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Practices lose financial ground as recession outpaces productivity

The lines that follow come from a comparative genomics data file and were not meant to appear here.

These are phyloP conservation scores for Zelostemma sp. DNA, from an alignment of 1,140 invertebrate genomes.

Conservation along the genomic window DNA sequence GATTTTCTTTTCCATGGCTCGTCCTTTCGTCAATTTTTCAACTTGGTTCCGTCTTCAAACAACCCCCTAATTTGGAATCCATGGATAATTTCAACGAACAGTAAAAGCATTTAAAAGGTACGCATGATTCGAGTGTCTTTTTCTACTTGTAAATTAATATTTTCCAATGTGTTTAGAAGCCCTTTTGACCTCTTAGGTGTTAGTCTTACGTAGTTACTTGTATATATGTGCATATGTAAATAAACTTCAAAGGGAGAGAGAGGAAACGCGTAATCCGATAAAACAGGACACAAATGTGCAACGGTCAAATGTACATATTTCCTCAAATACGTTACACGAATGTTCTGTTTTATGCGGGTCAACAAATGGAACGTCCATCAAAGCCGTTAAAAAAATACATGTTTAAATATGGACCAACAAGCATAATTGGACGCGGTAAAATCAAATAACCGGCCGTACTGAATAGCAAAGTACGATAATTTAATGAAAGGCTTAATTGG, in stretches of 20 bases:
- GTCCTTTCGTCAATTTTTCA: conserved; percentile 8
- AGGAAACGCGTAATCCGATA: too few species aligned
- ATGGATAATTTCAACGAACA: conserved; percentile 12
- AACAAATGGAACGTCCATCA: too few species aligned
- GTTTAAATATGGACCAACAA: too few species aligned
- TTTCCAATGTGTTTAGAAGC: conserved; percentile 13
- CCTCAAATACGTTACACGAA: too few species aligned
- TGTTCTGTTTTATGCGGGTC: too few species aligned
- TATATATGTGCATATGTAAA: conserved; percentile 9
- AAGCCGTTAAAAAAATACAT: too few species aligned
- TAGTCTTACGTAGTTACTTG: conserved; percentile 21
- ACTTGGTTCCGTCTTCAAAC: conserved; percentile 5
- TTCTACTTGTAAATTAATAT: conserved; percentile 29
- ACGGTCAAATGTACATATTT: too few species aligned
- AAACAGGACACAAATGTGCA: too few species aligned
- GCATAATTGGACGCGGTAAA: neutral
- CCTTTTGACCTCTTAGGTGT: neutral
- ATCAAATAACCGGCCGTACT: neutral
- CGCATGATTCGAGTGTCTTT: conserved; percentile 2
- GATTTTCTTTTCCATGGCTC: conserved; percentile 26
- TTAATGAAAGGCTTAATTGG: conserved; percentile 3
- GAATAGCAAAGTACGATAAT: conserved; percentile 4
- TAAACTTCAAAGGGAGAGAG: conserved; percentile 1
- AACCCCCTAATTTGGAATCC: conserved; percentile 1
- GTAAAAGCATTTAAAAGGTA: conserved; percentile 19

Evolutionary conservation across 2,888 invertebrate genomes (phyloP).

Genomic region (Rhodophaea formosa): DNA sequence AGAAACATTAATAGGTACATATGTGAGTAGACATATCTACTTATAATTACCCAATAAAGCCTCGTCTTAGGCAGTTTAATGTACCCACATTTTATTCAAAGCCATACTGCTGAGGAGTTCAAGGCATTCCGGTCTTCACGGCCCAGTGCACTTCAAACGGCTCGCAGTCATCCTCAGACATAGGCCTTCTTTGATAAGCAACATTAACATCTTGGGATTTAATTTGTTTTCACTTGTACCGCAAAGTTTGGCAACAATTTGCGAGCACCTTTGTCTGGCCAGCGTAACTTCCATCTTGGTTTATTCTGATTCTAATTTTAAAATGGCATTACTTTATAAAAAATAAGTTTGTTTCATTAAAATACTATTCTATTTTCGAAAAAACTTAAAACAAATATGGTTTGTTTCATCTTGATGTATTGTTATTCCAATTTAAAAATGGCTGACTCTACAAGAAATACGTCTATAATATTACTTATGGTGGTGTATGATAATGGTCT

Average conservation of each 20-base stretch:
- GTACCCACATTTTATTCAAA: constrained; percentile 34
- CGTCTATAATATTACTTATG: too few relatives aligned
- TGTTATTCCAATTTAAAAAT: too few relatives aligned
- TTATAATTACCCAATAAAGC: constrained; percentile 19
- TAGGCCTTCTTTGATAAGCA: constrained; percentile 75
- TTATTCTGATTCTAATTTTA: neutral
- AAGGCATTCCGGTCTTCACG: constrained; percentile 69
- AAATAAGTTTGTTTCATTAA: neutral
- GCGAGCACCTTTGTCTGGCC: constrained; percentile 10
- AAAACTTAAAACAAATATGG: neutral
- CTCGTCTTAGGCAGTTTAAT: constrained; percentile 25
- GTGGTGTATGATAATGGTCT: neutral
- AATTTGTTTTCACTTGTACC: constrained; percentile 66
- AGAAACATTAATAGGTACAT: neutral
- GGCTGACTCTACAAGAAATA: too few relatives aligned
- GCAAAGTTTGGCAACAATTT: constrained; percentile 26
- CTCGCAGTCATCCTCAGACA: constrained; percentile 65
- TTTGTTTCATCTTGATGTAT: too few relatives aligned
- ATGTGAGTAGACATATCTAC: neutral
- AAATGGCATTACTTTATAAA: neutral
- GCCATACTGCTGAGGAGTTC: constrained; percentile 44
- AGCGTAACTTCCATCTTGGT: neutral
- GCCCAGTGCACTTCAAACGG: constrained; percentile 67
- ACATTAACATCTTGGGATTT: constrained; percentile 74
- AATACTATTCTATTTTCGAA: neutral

When faced with payment cuts, physicians traditionally work longer hours or hire additional staff to help keep up revenue. But those strategies have reached their limit, a report from the Medical Group Management Assn. shows. After hitting a peak in 2007, the median revenue a practice collected per full-time-equivalent physician took a 7.8% dive in 2008, according to the MGMA report on multispecialty practices, released in October. While the organization also surveys single-specialty practices, the association views multispecialty practices as a proxy for overall economic trends for outpatient health care. The amount of gross revenue taken in by multispecialty practices per full-time physician steadily increased from $463,637 in 1998 to $690,032 in 2007, as annual productivity gains that often ran into the double digits helped lift revenues, mostly by single-digit percentages. But gross revenue dipped to $637,677 in 2008. "These data demonstrate the trickle-down effect that a tough economy can have on a collection of businesses that are already stressed by crushing administrative burdens," said William Jessee, MD, MGMA's president and CEO. The number of outpatient procedures dropped nearly 10% in 2008. The decline in revenues reflects the effect of the economic recession. But the MGMA and some physicians said it also reflects how physicians no longer are able to extend their days to make up for reduced payments with more volume. "We're working 12- and 13-hour days, and we get told we should work more and see more patients. We cannot. There is only so much you can do in a day," said W. Jeff Terry, MD, a urologist in Mobile, Ala. And there are only so many patients to see. The number of patients seen dropped 11.3% and outpatient procedures dropped 9.9% in 2008, according to the MGMA survey, which covered 383 practices in 43 states. "Some people who do not have health insurance are just not going to come in," said Steve Furr, MD, a family physician in Jackson, Ala. And more of those who do come in are paying out of pocket. Physicians say they continue to see regular patients who have lost coverage, which has helped contribute to a 13% increase in bad debt carried by medical practices. Physicians saw on average 11% fewer patients in 2008. "Patients don't have the money, but you're not going to turn them away," Dr. Terry said. Adding to the decline is insurance companies paying a decreasing percentage of physician fees. In 1998, physicians collected an average of 68.4% of their stated charges after fees were discounted by insurers and other third-party payers. Collection amounts declined to 59.5% in 2008, according to the MGMA survey. "We're doing more and more of [insurers'] paperwork for less reimbursement," said Nancy Church, MD, an ob-gyn in solo practice in Chicago. Many practices already are cutting their budgets. The MGMA survey reflected a nearly 3% slide in operating costs per full-time-equivalent physician. Still, operating costs as a percentage of revenue jumped two points to 63.3%, the highest total ever recorded in the survey's 10-year history. Expenses related to practicing medicine have long outpaced any growth in practice income, squeezing margins further. Total revenue grew by 46% over the past decade, but operating costs increased 54%. This is primarily a result of the increasing costs associated with staffing, particularly costs of employee health insurance, the MGMA found. "Practice expenses continue to go up. Our rent is going up. We're paying more for our own medical insurance," said Bob Dannenhoffer, MD, a pediatrician in a two-doctor practice in Roseburg, Ore. "But we're not looking for people to lay off. We're just hanging in there as best we can." Physicians say, however, that seeing more patients to compensate for decreases in reimbursement and other economic pressures is no longer possible. They are taking other action, such as scrutinizing all expenses. Investments in new equipment are being delayed, and calls are being made to negotiate better deals for everything from rent to liability insurance. For example, when Dr. Furr was looking at the various outlays made by his five-physician practice, he decided to ask the company providing the group's liability insurance if there was anything they could do to cut costs. He was told the group's premiums would be lowered by 20% for each physician completing 12 hours of continuing medical education, saving the practice $25,000 a year. Some physicians are merging with other groups or asking hospitals to buy their practices. For instance, Dr. Terry merged his group of eight urologists with a two-physician radiation oncology practice. "We did it because of what we were seeing," Dr. Terry said. "Our incomes were going down. Our rent was going up. We merged to help with the overhead and be able to hire a full-time office manager. It helps the bottom line." Some physicians said that although medical practices are taking economic hits, the health system is still doing better than most sectors of the economy. "We as physicians are still far better off than most of our patients," Dr. Dannenhoffer said. "Our revenue is a little lower than it was last year, but there are a lot of patients whose incomes are so much lower than last year." Still, "we don't think we have seen the bottom yet," Dr. Furr said. "It's scary. Most of us have never lived through a time like this before." The full and original article can be found here:
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